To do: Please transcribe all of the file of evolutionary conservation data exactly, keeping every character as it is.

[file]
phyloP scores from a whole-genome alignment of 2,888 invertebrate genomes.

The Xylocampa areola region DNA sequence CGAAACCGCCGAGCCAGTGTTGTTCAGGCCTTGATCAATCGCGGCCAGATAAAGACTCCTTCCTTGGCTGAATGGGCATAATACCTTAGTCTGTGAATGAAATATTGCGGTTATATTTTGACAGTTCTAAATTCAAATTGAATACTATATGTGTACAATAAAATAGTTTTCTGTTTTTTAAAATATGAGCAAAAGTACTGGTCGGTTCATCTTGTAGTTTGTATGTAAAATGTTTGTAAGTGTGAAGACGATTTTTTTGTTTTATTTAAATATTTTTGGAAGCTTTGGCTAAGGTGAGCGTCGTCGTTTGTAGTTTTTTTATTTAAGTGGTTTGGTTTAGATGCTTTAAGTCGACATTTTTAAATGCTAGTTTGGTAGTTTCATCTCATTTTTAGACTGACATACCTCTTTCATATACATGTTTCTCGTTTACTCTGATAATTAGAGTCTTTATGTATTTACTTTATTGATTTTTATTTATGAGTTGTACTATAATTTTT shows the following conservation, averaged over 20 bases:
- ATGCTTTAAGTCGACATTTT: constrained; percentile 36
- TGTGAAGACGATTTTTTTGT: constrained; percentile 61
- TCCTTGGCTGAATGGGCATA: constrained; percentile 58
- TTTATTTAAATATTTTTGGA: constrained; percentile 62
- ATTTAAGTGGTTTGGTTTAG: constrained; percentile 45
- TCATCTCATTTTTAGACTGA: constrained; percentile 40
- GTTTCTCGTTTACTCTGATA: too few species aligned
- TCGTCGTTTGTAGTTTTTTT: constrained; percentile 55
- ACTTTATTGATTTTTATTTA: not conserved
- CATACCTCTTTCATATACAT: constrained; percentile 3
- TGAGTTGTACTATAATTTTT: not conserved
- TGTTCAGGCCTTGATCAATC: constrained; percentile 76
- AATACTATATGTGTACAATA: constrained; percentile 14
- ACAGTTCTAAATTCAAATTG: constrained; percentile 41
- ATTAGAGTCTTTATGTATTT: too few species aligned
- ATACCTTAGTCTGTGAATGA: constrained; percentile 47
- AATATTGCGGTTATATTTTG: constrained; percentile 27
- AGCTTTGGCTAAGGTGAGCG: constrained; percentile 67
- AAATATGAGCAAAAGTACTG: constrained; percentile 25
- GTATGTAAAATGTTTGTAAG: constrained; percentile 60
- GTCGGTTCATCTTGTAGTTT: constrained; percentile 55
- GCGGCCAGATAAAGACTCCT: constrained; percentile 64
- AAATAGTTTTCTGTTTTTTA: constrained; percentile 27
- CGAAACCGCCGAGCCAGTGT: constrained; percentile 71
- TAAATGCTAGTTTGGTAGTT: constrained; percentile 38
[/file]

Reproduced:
phyloP scores from a whole-genome alignment of 2,888 invertebrate genomes.

The Xylocampa areola region DNA sequence CGAAACCGCCGAGCCAGTGTTGTTCAGGCCTTGATCAATCGCGGCCAGATAAAGACTCCTTCCTTGGCTGAATGGGCATAATACCTTAGTCTGTGAATGAAATATTGCGGTTATATTTTGACAGTTCTAAATTCAAATTGAATACTATATGTGTACAATAAAATAGTTTTCTGTTTTTTAAAATATGAGCAAAAGTACTGGTCGGTTCATCTTGTAGTTTGTATGTAAAATGTTTGTAAGTGTGAAGACGATTTTTTTGTTTTATTTAAATATTTTTGGAAGCTTTGGCTAAGGTGAGCGTCGTCGTTTGTAGTTTTTTTATTTAAGTGGTTTGGTTTAGATGCTTTAAGTCGACATTTTTAAATGCTAGTTTGGTAGTTTCATCTCATTTTTAGACTGACATACCTCTTTCATATACATGTTTCTCGTTTACTCTGATAATTAGAGTCTTTATGTATTTACTTTATTGATTTTTATTTATGAGTTGTACTATAATTTTT shows the following conservation, averaged over 20 bases:
- ATGCTTTAAGTCGACATTTT: constrained; percentile 36
- TGTGAAGACGATTTTTTTGT: constrained; percentile 61
- TCCTTGGCTGAATGGGCATA: constrained; percentile 58
- TTTATTTAAATATTTTTGGA: constrained; percentile 62
- ATTTAAGTGGTTTGGTTTAG: constrained; percentile 45
- TCATCTCATTTTTAGACTGA: constrained; percentile 40
- GTTTCTCGTTTACTCTGATA: too few species aligned
- TCGTCGTTTGTAGTTTTTTT: constrained; percentile 55
- ACTTTATTGATTTTTATTTA: not conserved
- CATACCTCTTTCATATACAT: constrained; percentile 3
- TGAGTTGTACTATAATTTTT: not conserved
- TGTTCAGGCCTTGATCAATC: constrained; percentile 76
- AATACTATATGTGTACAATA: constrained; percentile 14
- ACAGTTCTAAATTCAAATTG: constrained; percentile 41
- ATTAGAGTCTTTATGTATTT: too few species aligned
- ATACCTTAGTCTGTGAATGA: constrained; percentile 47
- AATATTGCGGTTATATTTTG: constrained; percentile 27
- AGCTTTGGCTAAGGTGAGCG: constrained; percentile 67
- AAATATGAGCAAAAGTACTG: constrained; percentile 25
- GTATGTAAAATGTTTGTAAG: constrained; percentile 60
- GTCGGTTCATCTTGTAGTTT: constrained; percentile 55
- GCGGCCAGATAAAGACTCCT: constrained; percentile 64
- AAATAGTTTTCTGTTTTTTA: constrained; percentile 27
- CGAAACCGCCGAGCCAGTGT: constrained; percentile 71
- TAAATGCTAGTTTGGTAGTT: constrained; percentile 38